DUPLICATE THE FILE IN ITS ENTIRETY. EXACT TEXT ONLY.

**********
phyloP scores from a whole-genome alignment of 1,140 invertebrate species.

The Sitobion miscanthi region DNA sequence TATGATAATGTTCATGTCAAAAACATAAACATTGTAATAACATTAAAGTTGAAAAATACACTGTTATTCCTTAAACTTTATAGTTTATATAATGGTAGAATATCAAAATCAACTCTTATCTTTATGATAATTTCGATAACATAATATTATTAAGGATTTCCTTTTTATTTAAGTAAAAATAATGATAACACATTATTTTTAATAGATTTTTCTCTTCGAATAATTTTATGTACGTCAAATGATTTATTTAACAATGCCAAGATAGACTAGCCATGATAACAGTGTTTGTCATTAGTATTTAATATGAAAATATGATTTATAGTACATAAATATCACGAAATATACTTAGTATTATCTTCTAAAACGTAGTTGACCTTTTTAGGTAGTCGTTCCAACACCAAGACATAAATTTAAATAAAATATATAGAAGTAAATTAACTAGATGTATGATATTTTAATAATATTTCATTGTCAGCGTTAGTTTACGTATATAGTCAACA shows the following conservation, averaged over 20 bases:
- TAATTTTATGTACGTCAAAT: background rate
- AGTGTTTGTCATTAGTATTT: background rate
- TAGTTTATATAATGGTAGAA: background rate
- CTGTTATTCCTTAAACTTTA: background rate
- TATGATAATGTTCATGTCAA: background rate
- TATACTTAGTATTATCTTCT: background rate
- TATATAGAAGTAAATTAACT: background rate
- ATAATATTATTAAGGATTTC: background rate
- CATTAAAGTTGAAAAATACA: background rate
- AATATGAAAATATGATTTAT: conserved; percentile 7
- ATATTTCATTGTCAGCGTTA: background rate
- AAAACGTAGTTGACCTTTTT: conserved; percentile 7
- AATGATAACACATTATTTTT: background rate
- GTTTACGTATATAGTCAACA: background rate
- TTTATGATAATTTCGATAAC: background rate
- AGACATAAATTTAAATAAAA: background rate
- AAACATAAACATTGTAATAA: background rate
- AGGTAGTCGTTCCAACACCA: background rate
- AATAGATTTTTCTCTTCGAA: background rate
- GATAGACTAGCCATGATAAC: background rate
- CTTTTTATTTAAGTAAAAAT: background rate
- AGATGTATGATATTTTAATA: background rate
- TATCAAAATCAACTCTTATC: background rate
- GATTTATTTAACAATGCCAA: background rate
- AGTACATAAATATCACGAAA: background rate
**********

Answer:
phyloP scores from a whole-genome alignment of 1,140 invertebrate species.

The Sitobion miscanthi region DNA sequence TATGATAATGTTCATGTCAAAAACATAAACATTGTAATAACATTAAAGTTGAAAAATACACTGTTATTCCTTAAACTTTATAGTTTATATAATGGTAGAATATCAAAATCAACTCTTATCTTTATGATAATTTCGATAACATAATATTATTAAGGATTTCCTTTTTATTTAAGTAAAAATAATGATAACACATTATTTTTAATAGATTTTTCTCTTCGAATAATTTTATGTACGTCAAATGATTTATTTAACAATGCCAAGATAGACTAGCCATGATAACAGTGTTTGTCATTAGTATTTAATATGAAAATATGATTTATAGTACATAAATATCACGAAATATACTTAGTATTATCTTCTAAAACGTAGTTGACCTTTTTAGGTAGTCGTTCCAACACCAAGACATAAATTTAAATAAAATATATAGAAGTAAATTAACTAGATGTATGATATTTTAATAATATTTCATTGTCAGCGTTAGTTTACGTATATAGTCAACA shows the following conservation, averaged over 20 bases:
- TAATTTTATGTACGTCAAAT: background rate
- AGTGTTTGTCATTAGTATTT: background rate
- TAGTTTATATAATGGTAGAA: background rate
- CTGTTATTCCTTAAACTTTA: background rate
- TATGATAATGTTCATGTCAA: background rate
- TATACTTAGTATTATCTTCT: background rate
- TATATAGAAGTAAATTAACT: background rate
- ATAATATTATTAAGGATTTC: background rate
- CATTAAAGTTGAAAAATACA: background rate
- AATATGAAAATATGATTTAT: conserved; percentile 7
- ATATTTCATTGTCAGCGTTA: background rate
- AAAACGTAGTTGACCTTTTT: conserved; percentile 7
- AATGATAACACATTATTTTT: background rate
- GTTTACGTATATAGTCAACA: background rate
- TTTATGATAATTTCGATAAC: background rate
- AGACATAAATTTAAATAAAA: background rate
- AAACATAAACATTGTAATAA: background rate
- AGGTAGTCGTTCCAACACCA: background rate
- AATAGATTTTTCTCTTCGAA: background rate
- GATAGACTAGCCATGATAAC: background rate
- CTTTTTATTTAAGTAAAAAT: background rate
- AGATGTATGATATTTTAATA: background rate
- TATCAAAATCAACTCTTATC: background rate
- GATTTATTTAACAATGCCAA: background rate
- AGTACATAAATATCACGAAA: background rate